How to Take a Photo of the Total Solar Eclipse and Still Enjoy It

But be careful.


On Monday, we’ll either blow up in flames as the total solar eclipse passes over us, or we’ll fuddle with our homemade pinhole viewers and miss the event entirely. We’ll just have to find out! The eclipse will move coast to coast in the United States, starting at about at about 10 A.M. local time in Oregon before finishing at 3 P.M. in South Carolina.

Since the last time an eclipse went on a U.S. road trip was in 1918 — and we probably won’t see another that passes through the continental United States until 2045 — it makes sense that you’d be tempted to take a photograph of the big solar show. The haters might try to dissuade you with the argument that you just have to live in the moment, but scientists say that if you want that picture, just take the damn thing. According to a new paper published in the journal Psychological Science, taking photographs can enhance how much you remember and enjoy an event, whether or not that photo actually turns out.

In that study, a team of researchers led by Alixandra Barasch of New York University’s Stern School of Business conducted lab and field experiments in which they allowed only some participants to take photographs during their experience of an event. They found that those who did take photographs had better visual memories of the experience — and this was true whether or not they went back and looked at the photographs. The participants did, however, remember fewer auditory clues about the experience than those who didn’t take photographs.

But the eclipse is a visual experience, anyway.

“These results provide support for the idea that photo taking induces a shift in attention toward visual aspects and away from auditory aspects of an experience,” the authors write. “Participants with a camera had better recognition of aspects of the scene that they photographed than aspects they did not photograph.”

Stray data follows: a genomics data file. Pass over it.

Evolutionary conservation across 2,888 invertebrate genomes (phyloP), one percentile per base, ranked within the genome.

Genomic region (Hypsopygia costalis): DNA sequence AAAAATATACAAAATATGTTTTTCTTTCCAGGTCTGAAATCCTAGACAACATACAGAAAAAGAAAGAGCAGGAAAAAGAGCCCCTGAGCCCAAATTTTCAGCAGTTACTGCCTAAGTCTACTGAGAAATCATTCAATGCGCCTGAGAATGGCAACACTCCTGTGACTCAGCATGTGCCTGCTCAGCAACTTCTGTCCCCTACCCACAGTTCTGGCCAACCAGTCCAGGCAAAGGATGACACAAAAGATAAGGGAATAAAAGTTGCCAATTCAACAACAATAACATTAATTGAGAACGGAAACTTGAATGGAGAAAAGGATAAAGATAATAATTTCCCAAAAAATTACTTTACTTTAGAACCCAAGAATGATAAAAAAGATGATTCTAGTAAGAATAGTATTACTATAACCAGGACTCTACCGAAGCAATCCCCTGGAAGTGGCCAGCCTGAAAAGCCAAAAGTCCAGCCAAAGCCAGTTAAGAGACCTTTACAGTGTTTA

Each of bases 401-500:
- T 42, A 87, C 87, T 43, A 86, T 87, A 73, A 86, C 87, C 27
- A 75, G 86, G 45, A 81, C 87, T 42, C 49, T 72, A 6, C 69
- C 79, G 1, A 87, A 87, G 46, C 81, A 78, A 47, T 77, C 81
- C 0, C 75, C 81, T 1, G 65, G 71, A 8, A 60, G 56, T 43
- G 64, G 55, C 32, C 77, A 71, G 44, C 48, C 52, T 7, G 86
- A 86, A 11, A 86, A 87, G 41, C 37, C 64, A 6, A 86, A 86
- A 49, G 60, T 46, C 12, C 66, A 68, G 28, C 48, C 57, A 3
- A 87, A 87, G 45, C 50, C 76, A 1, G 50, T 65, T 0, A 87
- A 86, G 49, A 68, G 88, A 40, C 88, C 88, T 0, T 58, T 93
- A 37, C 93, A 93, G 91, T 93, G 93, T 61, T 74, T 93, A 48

Your smartphone photo is not going to look like this.

Wikimedia Commons

Other researchers have come to similar conclusions as well. In a 2016 paper published in Attitudes and Social Cognition, a team of academics found that taking photographs enhanced how positive people felt about experiences. Photo-taking increased the level of engagement people had with the experience, which in turn increased how much they enjoyed it. A similar study showed that people who took photographs in a museum had a better recall of the exhibits they saw that day.

In the context of this research, it seems fair to say that if you photograph Monday’s eclipse, you’ll have a better memory of the day overall. That’s not to say you’re picture will end up looking any good: Most people will only have about two and a half minutes to snap the image, and most will just be using their iPhones — which is a bad idea. NASA and basically every scientist has warned that looking at the eclipse through your camera window is a surefire way to burn your retinas. If you must do take a photo of the eclipse with a smartphone, the best way to do it is to cover the camera lens with a solar filter, which will cut down the sun’s blooming and create a clear image of the solar disk. When totality hits — and it only will if you’re in the path of totality — it’s showtime, baby. Per NASA:

“When totality starts, take the filter off and shoot normally with the smartphone. Make sure you take your solar glasses too during totality because filters will no longer be needed!”

If you’re not in the path of totality, NASA recommends ditching photographs of the actual solar crossover and taking photographs of the things going around you — the change in light on buildings; the shadows on the ground. You may not have a photo of a big round thing in the sky, but you’ll remember the day better than you would if you didn’t.

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